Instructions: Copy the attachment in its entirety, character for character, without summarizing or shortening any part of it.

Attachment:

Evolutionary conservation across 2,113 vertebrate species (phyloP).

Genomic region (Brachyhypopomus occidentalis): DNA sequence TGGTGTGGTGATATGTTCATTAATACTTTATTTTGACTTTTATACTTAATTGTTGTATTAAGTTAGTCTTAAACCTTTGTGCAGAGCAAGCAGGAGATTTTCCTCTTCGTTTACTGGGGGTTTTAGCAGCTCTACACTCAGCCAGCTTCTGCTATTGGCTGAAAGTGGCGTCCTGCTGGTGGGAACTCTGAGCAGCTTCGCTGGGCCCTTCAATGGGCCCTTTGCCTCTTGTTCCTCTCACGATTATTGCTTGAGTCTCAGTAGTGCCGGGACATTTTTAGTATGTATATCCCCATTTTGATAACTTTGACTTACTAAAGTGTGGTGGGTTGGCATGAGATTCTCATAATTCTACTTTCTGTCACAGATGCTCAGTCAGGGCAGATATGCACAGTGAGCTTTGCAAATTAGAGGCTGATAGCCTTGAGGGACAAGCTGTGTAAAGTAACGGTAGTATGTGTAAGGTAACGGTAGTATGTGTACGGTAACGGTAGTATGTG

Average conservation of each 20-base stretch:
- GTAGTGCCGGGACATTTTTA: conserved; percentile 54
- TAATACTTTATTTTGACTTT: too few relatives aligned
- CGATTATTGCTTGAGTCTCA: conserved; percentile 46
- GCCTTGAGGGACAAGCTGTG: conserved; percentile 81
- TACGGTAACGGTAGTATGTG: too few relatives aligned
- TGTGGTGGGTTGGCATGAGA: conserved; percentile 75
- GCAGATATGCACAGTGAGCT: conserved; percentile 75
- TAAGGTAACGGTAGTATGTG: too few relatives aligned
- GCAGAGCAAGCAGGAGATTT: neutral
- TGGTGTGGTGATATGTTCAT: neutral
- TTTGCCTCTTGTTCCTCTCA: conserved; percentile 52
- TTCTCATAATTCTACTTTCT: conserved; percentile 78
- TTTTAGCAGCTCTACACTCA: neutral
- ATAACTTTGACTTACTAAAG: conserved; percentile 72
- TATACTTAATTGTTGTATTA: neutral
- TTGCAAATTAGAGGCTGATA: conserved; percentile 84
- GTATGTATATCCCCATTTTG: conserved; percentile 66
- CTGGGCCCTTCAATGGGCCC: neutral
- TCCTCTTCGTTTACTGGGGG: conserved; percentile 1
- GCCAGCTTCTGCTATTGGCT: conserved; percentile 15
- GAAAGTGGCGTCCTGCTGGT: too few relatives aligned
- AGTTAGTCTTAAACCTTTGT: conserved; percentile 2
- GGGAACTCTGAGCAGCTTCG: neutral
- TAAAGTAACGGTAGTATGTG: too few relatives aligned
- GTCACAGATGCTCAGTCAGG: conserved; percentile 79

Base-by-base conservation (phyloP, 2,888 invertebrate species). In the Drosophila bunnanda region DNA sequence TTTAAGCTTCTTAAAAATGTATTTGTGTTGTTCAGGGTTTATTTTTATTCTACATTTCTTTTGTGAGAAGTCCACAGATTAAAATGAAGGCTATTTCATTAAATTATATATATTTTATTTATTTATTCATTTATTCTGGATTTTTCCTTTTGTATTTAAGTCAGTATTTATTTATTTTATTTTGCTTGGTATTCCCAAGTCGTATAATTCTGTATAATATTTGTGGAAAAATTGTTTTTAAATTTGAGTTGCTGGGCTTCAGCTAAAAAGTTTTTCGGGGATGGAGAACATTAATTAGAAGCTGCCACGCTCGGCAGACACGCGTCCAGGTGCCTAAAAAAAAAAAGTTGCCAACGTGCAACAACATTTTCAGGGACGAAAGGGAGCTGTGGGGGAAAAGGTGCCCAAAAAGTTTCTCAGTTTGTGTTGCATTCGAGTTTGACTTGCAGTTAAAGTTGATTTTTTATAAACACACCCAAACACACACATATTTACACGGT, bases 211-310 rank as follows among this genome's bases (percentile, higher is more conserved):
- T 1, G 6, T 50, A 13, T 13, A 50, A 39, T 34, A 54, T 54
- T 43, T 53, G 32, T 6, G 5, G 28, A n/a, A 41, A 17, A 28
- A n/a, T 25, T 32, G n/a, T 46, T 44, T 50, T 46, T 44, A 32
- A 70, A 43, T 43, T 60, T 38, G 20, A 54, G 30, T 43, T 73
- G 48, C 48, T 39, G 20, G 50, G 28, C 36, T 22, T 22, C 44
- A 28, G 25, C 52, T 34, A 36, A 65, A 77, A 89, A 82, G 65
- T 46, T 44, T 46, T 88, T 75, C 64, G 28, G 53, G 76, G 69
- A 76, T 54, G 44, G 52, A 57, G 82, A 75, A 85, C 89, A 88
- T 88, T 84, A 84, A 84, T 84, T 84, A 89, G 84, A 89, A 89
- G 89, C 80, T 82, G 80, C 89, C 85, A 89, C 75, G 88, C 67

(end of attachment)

Evolutionary conservation across 2,113 vertebrate species (phyloP).

Genomic region (Brachyhypopomus occidentalis): DNA sequence TGGTGTGGTGATATGTTCATTAATACTTTATTTTGACTTTTATACTTAATTGTTGTATTAAGTTAGTCTTAAACCTTTGTGCAGAGCAAGCAGGAGATTTTCCTCTTCGTTTACTGGGGGTTTTAGCAGCTCTACACTCAGCCAGCTTCTGCTATTGGCTGAAAGTGGCGTCCTGCTGGTGGGAACTCTGAGCAGCTTCGCTGGGCCCTTCAATGGGCCCTTTGCCTCTTGTTCCTCTCACGATTATTGCTTGAGTCTCAGTAGTGCCGGGACATTTTTAGTATGTATATCCCCATTTTGATAACTTTGACTTACTAAAGTGTGGTGGGTTGGCATGAGATTCTCATAATTCTACTTTCTGTCACAGATGCTCAGTCAGGGCAGATATGCACAGTGAGCTTTGCAAATTAGAGGCTGATAGCCTTGAGGGACAAGCTGTGTAAAGTAACGGTAGTATGTGTAAGGTAACGGTAGTATGTGTACGGTAACGGTAGTATGTG

Average conservation of each 20-base stretch:
- GTAGTGCCGGGACATTTTTA: conserved; percentile 54
- TAATACTTTATTTTGACTTT: too few relatives aligned
- CGATTATTGCTTGAGTCTCA: conserved; percentile 46
- GCCTTGAGGGACAAGCTGTG: conserved; percentile 81
- TACGGTAACGGTAGTATGTG: too few relatives aligned
- TGTGGTGGGTTGGCATGAGA: conserved; percentile 75
- GCAGATATGCACAGTGAGCT: conserved; percentile 75
- TAAGGTAACGGTAGTATGTG: too few relatives aligned
- GCAGAGCAAGCAGGAGATTT: neutral
- TGGTGTGGTGATATGTTCAT: neutral
- TTTGCCTCTTGTTCCTCTCA: conserved; percentile 52
- TTCTCATAATTCTACTTTCT: conserved; percentile 78
- TTTTAGCAGCTCTACACTCA: neutral
- ATAACTTTGACTTACTAAAG: conserved; percentile 72
- TATACTTAATTGTTGTATTA: neutral
- TTGCAAATTAGAGGCTGATA: conserved; percentile 84
- GTATGTATATCCCCATTTTG: conserved; percentile 66
- CTGGGCCCTTCAATGGGCCC: neutral
- TCCTCTTCGTTTACTGGGGG: conserved; percentile 1
- GCCAGCTTCTGCTATTGGCT: conserved; percentile 15
- GAAAGTGGCGTCCTGCTGGT: too few relatives aligned
- AGTTAGTCTTAAACCTTTGT: conserved; percentile 2
- GGGAACTCTGAGCAGCTTCG: neutral
- TAAAGTAACGGTAGTATGTG: too few relatives aligned
- GTCACAGATGCTCAGTCAGG: conserved; percentile 79

Base-by-base conservation (phyloP, 2,888 invertebrate species). In the Drosophila bunnanda region DNA sequence TTTAAGCTTCTTAAAAATGTATTTGTGTTGTTCAGGGTTTATTTTTATTCTACATTTCTTTTGTGAGAAGTCCACAGATTAAAATGAAGGCTATTTCATTAAATTATATATATTTTATTTATTTATTCATTTATTCTGGATTTTTCCTTTTGTATTTAAGTCAGTATTTATTTATTTTATTTTGCTTGGTATTCCCAAGTCGTATAATTCTGTATAATATTTGTGGAAAAATTGTTTTTAAATTTGAGTTGCTGGGCTTCAGCTAAAAAGTTTTTCGGGGATGGAGAACATTAATTAGAAGCTGCCACGCTCGGCAGACACGCGTCCAGGTGCCTAAAAAAAAAAAGTTGCCAACGTGCAACAACATTTTCAGGGACGAAAGGGAGCTGTGGGGGAAAAGGTGCCCAAAAAGTTTCTCAGTTTGTGTTGCATTCGAGTTTGACTTGCAGTTAAAGTTGATTTTTTATAAACACACCCAAACACACACATATTTACACGGT, bases 211-310 rank as follows among this genome's bases (percentile, higher is more conserved):
- T 1, G 6, T 50, A 13, T 13, A 50, A 39, T 34, A 54, T 54
- T 43, T 53, G 32, T 6, G 5, G 28, A n/a, A 41, A 17, A 28
- A n/a, T 25, T 32, G n/a, T 46, T 44, T 50, T 46, T 44, A 32
- A 70, A 43, T 43, T 60, T 38, G 20, A 54, G 30, T 43, T 73
- G 48, C 48, T 39, G 20, G 50, G 28, C 36, T 22, T 22, C 44
- A 28, G 25, C 52, T 34, A 36, A 65, A 77, A 89, A 82, G 65
- T 46, T 44, T 46, T 88, T 75, C 64, G 28, G 53, G 76, G 69
- A 76, T 54, G 44, G 52, A 57, G 82, A 75, A 85, C 89, A 88
- T 88, T 84, A 84, A 84, T 84, T 84, A 89, G 84, A 89, A 89
- G 89, C 80, T 82, G 80, C 89, C 85, A 89, C 75, G 88, C 67